By Robert W. Cosgriff, CDR USN (Ret.)
The highlight of the Annual Meeting of the Naval Historical Foundation on 23 June, 2012 was the ribbon-cutting of a new exhibit for the Navy Museum, “Into the Lion’s Den,” covering the nighttime naval battle of Haiphong Harbor on 27 August, 1972. This exhibit had particular resonance for me, since I was serving as the CTF-75 Staff Cryptologist in USS Providence (CLG-6) during this classic surface-ship shore bombardment operation. The best account of the battle can be found in the article “Into the Lion’s Den” by ADM James L. Holloway III, USN (Ret.), which appeared in the August, 2004 issue of Naval History magazine, published by the U.S. Naval Institute. Admiral Holloway, long-time Chairman of the Naval Historical Foundation, was Commander Seventh Fleet and responsible for planning the “Lion’s Den” operation. A second valuable source on this battle is the 1999 online article written by Mr. Chuck Packer, a crew member of the destroyer USS Rowan (DD-782), available at http://tin-can.org/Battles/DD_782/dd_782.htm. Prior to the ribbon-cutting, ADM Holloway delivered the 2012 Leighton Lecture providing the strategic setting, operational considerations, and tactical evolutions of Operation LION’S DEN, which turned out to be the last surface action of its kind in U.S. naval history.
Permanently assigned to the Naval Communication Station, Philippines, I reported TAD to Commander, Task Force 75 underway in the Gulf of Tonkin approximately two weeks prior to the operation as a newly-minted Lieutenant, so this was my first combat experience, although I had served for two months off Vietnam on the oiler USS Chipola (AO-63) as a MIDN 1/c, servicing destroyers, cruisers and carriers that were involved in direct combat operations. . Rather than delve too deeply into the details of the LION’s DEN operation, I would like to provide some impressions of my experience.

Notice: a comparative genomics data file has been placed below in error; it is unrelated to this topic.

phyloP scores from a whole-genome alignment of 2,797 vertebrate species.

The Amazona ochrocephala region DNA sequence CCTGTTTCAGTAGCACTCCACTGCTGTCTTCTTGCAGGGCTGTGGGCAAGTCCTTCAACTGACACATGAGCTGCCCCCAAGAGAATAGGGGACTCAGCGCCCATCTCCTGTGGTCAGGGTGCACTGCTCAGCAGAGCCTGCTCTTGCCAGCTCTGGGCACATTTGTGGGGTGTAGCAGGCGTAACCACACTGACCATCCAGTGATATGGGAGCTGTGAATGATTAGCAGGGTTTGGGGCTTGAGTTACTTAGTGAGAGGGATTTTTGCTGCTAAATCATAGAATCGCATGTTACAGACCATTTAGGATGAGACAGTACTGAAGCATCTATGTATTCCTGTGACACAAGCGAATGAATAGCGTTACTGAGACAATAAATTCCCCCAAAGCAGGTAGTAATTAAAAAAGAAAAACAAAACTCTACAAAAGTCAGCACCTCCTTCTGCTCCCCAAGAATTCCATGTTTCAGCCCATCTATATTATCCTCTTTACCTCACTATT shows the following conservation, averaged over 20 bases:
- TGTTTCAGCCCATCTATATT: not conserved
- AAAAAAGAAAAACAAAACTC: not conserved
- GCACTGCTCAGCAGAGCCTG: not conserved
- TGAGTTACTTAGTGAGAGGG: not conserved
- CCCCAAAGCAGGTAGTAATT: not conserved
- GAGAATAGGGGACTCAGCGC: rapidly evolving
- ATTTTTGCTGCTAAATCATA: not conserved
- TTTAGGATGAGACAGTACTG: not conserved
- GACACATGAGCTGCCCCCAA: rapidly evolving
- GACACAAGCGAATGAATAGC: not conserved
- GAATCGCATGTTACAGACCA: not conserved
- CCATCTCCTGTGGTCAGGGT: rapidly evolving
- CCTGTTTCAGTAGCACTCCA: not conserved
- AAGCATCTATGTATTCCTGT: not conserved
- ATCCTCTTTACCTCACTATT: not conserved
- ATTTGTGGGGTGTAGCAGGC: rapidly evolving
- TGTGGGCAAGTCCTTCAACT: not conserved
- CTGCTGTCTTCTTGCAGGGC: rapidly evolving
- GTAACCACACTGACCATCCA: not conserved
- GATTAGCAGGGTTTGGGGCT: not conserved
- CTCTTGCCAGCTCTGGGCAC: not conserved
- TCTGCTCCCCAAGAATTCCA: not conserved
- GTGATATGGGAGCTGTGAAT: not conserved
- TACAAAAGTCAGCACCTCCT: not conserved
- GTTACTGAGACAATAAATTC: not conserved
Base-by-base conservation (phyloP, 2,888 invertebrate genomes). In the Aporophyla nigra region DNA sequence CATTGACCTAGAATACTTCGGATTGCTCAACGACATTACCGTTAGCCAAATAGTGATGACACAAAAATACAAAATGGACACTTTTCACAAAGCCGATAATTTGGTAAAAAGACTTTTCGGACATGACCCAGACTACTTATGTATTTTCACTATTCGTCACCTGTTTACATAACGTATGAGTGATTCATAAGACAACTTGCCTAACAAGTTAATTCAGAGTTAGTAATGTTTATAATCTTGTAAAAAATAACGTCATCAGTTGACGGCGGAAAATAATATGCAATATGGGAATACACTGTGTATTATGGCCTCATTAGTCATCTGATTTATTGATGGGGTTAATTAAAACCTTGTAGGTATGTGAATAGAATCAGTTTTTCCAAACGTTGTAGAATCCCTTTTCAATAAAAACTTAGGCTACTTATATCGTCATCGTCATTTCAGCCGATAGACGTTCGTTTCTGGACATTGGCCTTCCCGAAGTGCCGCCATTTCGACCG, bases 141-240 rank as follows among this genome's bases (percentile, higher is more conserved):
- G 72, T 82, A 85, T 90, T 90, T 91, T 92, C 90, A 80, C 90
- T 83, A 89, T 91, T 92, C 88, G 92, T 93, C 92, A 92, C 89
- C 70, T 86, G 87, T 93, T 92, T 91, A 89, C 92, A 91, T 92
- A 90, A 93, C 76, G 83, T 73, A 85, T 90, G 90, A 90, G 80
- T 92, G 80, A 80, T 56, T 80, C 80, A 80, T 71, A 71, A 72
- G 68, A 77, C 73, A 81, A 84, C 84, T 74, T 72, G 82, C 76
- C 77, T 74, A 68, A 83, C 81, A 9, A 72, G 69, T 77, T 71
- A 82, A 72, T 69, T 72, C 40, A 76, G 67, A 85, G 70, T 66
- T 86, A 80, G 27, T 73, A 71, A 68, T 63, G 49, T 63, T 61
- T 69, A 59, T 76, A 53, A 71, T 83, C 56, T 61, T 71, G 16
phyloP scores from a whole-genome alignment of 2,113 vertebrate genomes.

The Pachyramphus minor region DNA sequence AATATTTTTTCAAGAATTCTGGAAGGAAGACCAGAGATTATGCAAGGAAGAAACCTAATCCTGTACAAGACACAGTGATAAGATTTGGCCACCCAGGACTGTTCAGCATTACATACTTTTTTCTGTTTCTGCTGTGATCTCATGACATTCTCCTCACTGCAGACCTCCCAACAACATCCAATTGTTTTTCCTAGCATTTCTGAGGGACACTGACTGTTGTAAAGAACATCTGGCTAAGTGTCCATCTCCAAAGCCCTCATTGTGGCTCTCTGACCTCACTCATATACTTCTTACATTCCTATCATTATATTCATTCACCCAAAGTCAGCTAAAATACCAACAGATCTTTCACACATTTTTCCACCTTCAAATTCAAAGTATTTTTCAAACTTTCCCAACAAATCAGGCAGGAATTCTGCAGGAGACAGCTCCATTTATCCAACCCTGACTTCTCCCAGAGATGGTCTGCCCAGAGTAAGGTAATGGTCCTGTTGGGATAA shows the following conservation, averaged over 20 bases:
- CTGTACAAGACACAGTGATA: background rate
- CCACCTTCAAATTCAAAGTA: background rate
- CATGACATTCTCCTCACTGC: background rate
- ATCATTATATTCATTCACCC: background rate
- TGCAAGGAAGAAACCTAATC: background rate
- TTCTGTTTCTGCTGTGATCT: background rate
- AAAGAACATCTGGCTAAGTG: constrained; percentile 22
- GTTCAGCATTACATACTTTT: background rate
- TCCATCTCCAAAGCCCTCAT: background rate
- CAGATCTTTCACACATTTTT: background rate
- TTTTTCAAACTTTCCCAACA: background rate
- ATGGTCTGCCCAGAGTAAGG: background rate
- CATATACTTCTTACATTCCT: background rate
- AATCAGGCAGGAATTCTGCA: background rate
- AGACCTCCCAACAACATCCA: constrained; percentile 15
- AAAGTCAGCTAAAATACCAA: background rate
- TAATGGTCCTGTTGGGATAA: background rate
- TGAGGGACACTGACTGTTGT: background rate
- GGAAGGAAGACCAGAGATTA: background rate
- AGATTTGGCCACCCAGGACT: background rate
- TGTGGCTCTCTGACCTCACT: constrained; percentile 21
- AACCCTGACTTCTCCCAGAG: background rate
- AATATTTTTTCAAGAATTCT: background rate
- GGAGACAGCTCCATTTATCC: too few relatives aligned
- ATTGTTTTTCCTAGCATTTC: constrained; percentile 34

The other ships in the strike included USS Newport News (CA-148), which boasted three, three-gun, rapid-fire 8” turrets; USS Rowan (DD-782), equipped with the Shrike anti-radiation missile; and USS Robison (DDG-12), a ‘double-ender’ that could fire effectively while retiring, something the Providence, with a Talos missile mount aft, could not do. Providence stood well off the coast during its relatively slow approach to Haiphong to rendezvous with the other three ships. This ‘casual’ transit was used in an attempt to appear as a merchant ship to NVN coastal surveillance radar. I remember standing topside looking down at the tumblehome of the ship as it moved through the dark, warm, calm waters of the South China Sea and thinking how impressive the sight was as we proceeded north. Once in formation and with the “Execute” order, we increased speed to 27 knots, heeled sharply onto the firing leg, and began firing with our 6″ and 5″ batteries. At my GQ station in the ship’s Supplementary Radio space on the 0-1 level, we could feel the concussion of the Providence’s guns against the hull. After the firing run (which seemed to last longer than it actually did), we went to “All Ahead Flank” ringing for 30 knots and headed south to the open waters. It was during our retirement leg that we were informed by CIC that the force was under attack by NVN torpedo boats. It is this attack that the new “Into the Lion’s Den” exhibit so vividly portrays. The viewer can stand (or sit) behind the conning officer on a replica of the bridge of the Newport News, immersed in the rapid flow of information being received and orders being passed, and surrounded by realistic sounds and feel of actual major-caliber naval gunfire. I have no doubt this will be one of the most-viewed exhibits in the museum, and deservedly so, both for the story it tells and how compellingly it tells it.